The Iranian Cyber Army
By Alex Lukich
The Iranian government’s cyber intentions and capabilities seem to be congruent to that of its military. The Iranian Cyber Army (IRA) has yet to be officially recognized as an Iranian entity, but many qualities and characteristics run parallel with how the Iranian military has been directed in recent years. The attempted oppression of the pro-democratic Green Movement in Iran, political retribution against US organizations for critical reports, and intrusion of technologies supportive of freedom of expression are all acts in accordance to the current Iranian military vision. The hacking of various government and business sector websites has been the ICA’s primary method of generating international awareness of its presence, but the simple manner in which it accomplishes its cyber hacks and the insignificant targets it has chosen suggests that the group is undeveloped. This seemingly rudimentary organization replicates the Iranian military in that their technology is considerably inferior to that of the world’s most powerful nations, and Iran continues to be generations behind developing equivalent modern warfare. The ICA may have accomplished hacks on prominent international websites, but these short-lived, insignificant invasions are testaments to the inferior capabilities of the Iranian cyber program.
Some doubt exists that Iranians are the operators of the ICA, and that Russian hackers are the true developers. This claim seems unlikely given that Russian hackers are thought to be some of the best in the world. Two of the most substantial instances of hacking to date were those performed by the Russians against Estonia and Georgia. Russia has demonstrated its cyber capabilities are among the best in the world along with the United States and China, thus the methods used by the ICA to hack Twitter, Baidu, and Voice of America do not seem to reflect this acumen. The ICA’s hacks did not penetrate any of the networks, but rather compromised an outside system that contained domain name server information. Once they acquired control of the server, the ICA redirected traffic away from their intended destination to a page created by the hackers. In the end, these hacks were corrected by the sites, and the disturbance was held to a minimum. These hacks were nothing more than a disruption, no classified information was acquired, no money was stolen, and no technology was retrieved. This indicates an inexperienced and untrained organization.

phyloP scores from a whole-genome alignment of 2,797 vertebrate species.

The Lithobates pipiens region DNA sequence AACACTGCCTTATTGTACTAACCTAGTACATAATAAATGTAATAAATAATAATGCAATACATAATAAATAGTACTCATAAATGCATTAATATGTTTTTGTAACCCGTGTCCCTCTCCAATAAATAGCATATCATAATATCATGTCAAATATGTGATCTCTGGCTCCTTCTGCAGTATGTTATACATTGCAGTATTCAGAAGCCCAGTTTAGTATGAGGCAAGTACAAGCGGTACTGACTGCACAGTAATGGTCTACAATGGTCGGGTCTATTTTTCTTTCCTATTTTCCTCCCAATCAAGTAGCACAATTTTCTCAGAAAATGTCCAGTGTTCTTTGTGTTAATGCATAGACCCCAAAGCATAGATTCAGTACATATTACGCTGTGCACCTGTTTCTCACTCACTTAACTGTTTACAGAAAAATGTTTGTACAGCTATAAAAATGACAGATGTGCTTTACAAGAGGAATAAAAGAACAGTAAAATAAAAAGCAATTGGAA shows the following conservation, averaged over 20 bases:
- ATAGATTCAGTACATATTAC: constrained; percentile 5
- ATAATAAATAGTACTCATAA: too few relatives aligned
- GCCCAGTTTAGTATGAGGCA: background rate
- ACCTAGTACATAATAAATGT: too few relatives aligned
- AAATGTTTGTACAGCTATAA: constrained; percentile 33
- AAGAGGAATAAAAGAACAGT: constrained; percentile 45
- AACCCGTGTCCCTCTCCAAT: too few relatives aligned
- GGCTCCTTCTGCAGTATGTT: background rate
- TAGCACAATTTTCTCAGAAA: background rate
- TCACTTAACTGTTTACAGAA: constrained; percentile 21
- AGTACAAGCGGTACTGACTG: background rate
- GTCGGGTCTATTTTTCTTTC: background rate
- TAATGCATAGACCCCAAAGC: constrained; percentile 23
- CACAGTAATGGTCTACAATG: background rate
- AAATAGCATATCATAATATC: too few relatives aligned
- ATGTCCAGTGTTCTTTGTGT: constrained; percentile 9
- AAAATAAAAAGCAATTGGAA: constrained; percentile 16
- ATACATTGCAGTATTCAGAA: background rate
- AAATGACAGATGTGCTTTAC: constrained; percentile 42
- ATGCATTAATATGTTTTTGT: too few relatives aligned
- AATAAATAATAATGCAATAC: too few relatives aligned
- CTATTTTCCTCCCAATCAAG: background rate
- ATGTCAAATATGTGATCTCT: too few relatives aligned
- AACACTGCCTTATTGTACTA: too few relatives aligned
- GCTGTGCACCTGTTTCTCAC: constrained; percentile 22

Interestingly enough, the ICA began to make its presence known in late 2009, after evidence of the Stuxnet virus began to surface in Iranian nuclear facilities. Perhaps Iran and the Islamic Revolutionary Guard Corps (IRGC) witnessed the effects of the newest form of international espionage and warfare, and realized they needed to become a player in the game. Similar to how the Armed Forces of the Islamic Republic have mimicked and incorporated technologies and tactics of their enemies in the past, the Iranians are pursuing the indigenous development of a cyber program to use against their adversaries in the West.*
The Armed Forces of the Islamic Republic and the IRGC have not claimed ownership of the ICA, in accordance to their typical behavior for much of their programs and actions, but it can also be attributed to their denial of a vastly inferior cyber capabilities. These hacks are relatively harmless political messages and there have been no indications for potential threat escalation from the ICA. Simply put, the hacks on Twitter, Baidu, and Voice of America are trial runs for the upstart ICA. Given the dedication Iran has put towards its filtering and regulating of the internet, the international cyber community should remain observant of the progress of the ICA in order to track its abilities.
It can be expected with great confidence that Iran will continue to develop its cyber programs within the military and private sector in order to better defend itself from another cyberweapon such as Stuxnet. The IRGC has proven to be a very responsive military branch that remains accountable for both internal regulation and external opposition, thus the continuation of support for ICA hacking will remain integral to Iranian cyber security.
* See Connell, Michael. “Iran’s Military Doctrine.” The Institute of Peace. http://iranprimer.usip.org/resource/irans-military-doctrine: “The Iranians continue to use U.S. (air) training manuals and employ U.S. tactics—a legacy of U.S.-Iranian military exchanges during the shah’s rule.” “Many aircraft in the IRIAF’s inventory, including mainstays such as the F-14A and the F-4D, were supplied by the United States before the 1979 revolution.” “Iran has managed to acquire several batteries of the advanced Tor-M1 medium altitude SAM system from the Russians.” Iran initiated its own ballistic missile program, beginning with the initial shipment of a limited number of SCUD-B missiles from Libya.”